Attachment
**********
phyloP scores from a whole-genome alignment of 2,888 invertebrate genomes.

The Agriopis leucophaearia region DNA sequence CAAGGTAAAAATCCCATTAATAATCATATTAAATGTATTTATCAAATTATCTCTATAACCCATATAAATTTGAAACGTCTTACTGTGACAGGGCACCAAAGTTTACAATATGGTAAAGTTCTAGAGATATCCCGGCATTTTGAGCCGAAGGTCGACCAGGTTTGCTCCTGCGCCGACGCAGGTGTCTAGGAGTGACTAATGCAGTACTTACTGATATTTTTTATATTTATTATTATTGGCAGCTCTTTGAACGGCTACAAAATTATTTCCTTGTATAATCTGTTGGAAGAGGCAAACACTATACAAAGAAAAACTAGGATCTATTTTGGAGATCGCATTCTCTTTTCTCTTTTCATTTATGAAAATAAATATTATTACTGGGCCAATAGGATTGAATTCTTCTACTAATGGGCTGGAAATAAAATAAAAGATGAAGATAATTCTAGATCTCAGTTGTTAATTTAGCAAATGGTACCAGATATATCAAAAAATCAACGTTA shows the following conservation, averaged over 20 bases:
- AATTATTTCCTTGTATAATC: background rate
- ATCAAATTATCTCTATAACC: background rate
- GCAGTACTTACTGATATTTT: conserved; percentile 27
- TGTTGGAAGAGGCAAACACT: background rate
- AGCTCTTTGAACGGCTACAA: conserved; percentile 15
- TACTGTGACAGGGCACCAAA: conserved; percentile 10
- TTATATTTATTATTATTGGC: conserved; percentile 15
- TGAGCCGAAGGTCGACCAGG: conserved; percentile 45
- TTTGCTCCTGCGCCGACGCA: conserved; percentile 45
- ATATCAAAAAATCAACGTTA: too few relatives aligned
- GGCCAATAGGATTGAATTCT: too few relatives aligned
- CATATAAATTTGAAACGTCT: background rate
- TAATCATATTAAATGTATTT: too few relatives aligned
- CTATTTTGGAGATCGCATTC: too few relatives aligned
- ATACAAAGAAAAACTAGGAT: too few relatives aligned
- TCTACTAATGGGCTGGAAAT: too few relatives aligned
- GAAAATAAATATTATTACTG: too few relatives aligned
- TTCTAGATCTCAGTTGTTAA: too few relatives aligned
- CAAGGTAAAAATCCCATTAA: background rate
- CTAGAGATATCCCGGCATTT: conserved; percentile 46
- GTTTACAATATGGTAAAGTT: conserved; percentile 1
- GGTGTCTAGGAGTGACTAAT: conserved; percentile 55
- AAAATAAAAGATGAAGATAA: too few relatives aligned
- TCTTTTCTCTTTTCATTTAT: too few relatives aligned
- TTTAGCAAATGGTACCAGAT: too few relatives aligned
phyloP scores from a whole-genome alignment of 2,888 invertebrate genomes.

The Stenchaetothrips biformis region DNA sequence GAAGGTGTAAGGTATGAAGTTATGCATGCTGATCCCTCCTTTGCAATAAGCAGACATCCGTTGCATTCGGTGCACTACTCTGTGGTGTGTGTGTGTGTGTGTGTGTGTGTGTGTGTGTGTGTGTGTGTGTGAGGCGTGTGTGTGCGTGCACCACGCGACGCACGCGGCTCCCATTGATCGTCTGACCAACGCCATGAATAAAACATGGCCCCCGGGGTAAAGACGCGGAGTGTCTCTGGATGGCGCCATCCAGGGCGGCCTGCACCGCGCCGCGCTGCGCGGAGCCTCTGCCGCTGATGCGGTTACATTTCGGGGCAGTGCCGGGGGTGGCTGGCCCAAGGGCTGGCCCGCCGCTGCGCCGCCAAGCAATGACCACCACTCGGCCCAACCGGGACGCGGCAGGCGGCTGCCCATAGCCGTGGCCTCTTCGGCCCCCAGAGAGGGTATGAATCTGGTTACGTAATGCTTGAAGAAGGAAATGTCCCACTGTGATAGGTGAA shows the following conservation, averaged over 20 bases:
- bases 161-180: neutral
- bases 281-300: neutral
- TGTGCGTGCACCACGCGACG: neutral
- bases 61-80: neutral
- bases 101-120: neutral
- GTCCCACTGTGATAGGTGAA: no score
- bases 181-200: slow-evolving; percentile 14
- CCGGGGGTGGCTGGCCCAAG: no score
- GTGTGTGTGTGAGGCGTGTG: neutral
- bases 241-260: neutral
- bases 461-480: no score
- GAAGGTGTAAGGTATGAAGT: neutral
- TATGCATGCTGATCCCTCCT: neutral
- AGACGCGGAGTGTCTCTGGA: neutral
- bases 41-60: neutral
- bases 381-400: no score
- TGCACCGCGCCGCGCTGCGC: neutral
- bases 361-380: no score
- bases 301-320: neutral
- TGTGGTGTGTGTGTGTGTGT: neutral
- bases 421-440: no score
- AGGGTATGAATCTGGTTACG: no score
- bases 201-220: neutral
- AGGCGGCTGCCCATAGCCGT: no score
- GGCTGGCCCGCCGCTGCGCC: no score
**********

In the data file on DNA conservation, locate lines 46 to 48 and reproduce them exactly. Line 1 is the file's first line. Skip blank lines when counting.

- TGCACCGCGCCGCGCTGCGC: neutral
- bases 361-380: no score
- bases 301-320: neutral